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Zeaxanthin In Food

Zeaxanthin In Food

Zeaxanthin is an important antioxidant that serves a number of biological functions in the eye and brain. It is found in leafy greens like kale, spinach, and broccoli and brightly colored fruits and vegetables like corn, bell peppers, and paprika peppers.

But how much zeaxanthin is actually in the food you consume? We broke it down for you!

Zeaxanthin in foodSet featured image

The role food plays in our health is huge. The quality of your eye health heavily depends on your diet and how much zeaxanthin it contains. Millions of Americans over the age of 55 suffer from severe vision loss, which can be connected to their diets.

But don’t worry! Knowing what kinds of foods contain zeaxanthin and how much you need daily can help you protect your vision from developing age-related eye health issues.

What kinds of foods have the most zeaxanthin?

As you can see in the graphic above, dark, leafy greens, as well as orange peppers, typically have the largest amounts of zeaxanthin. These foods build your “internal sunglasses,” which is your macular pigment. The denser your macular pigment is in the back of your eye, the more protected your vision is. About 8 milligrams of zeaxanthin is recommended to keep your eyes healthy and protected.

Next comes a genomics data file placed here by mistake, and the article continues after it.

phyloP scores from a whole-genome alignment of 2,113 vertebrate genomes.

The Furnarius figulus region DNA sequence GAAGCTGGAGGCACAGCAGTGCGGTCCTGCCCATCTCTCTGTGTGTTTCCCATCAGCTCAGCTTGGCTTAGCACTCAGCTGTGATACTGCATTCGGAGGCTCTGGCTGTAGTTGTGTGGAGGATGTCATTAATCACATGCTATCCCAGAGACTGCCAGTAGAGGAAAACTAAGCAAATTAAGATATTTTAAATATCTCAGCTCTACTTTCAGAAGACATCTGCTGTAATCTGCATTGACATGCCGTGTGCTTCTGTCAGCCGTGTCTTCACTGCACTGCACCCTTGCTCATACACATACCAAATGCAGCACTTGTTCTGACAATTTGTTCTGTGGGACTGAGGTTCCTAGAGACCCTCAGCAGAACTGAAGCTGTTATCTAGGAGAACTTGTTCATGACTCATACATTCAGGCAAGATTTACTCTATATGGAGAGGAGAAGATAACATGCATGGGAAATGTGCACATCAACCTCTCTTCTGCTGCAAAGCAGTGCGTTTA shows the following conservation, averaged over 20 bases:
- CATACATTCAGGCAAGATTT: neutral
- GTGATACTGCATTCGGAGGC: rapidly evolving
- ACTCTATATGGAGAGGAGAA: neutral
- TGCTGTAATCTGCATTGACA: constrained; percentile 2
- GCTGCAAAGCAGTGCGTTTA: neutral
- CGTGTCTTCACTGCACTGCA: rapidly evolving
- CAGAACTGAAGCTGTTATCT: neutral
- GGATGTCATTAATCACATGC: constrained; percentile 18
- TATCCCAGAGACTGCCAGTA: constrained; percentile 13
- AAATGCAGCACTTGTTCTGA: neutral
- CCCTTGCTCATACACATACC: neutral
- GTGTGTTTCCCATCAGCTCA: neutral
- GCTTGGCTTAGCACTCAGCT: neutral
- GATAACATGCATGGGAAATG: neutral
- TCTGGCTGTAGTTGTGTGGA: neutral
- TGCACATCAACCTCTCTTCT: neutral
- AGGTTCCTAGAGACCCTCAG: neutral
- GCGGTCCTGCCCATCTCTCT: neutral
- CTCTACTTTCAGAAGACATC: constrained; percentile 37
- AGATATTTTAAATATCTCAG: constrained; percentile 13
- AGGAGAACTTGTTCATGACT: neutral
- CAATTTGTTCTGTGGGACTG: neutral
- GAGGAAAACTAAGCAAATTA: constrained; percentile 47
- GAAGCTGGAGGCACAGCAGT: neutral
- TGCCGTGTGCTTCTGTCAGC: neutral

How can we possibly eat that much food?

Committing to eating more foods with zeaxanthin is a great way to help protect your vision – however, you’d have to eat 20 ears of corn in a single day to get enough zeaxanthin and lutein (another eye-healthy nutrient) to protect your eyes.

Elizabeth Johnson, PhD, says that the typical American diet does not include many foods containing zeaxanthin and lutein. This leaves more people defenseless against age-related eye health issues.

“When estimating average daily dietary intake, we found that most people, regardless of sex or ethnicity, obtain less than 1.2mg of lutein and less than 0.12mg of zeaxanthin. Those levels are far below the quantities that have been shown to be beneficial for reducing the risk for [age-related eye health issues] and its progression.”

Our bodies don’t produce zeaxanthin, which means we have to obtain the right amounts through our diets – that’s where eye vitamins come into play. Taking daily eye vitamins with zeaxanthin gives you the amount you need to build up your macular pigment and improve your overall eye health.


Click HERE to watch recipes that are packed with ingredients that help support eye health.



One thought on “Zeaxanthin In Food

  1. Hi,

    Thanks for the article, what about other veges high in zeaxanthin?

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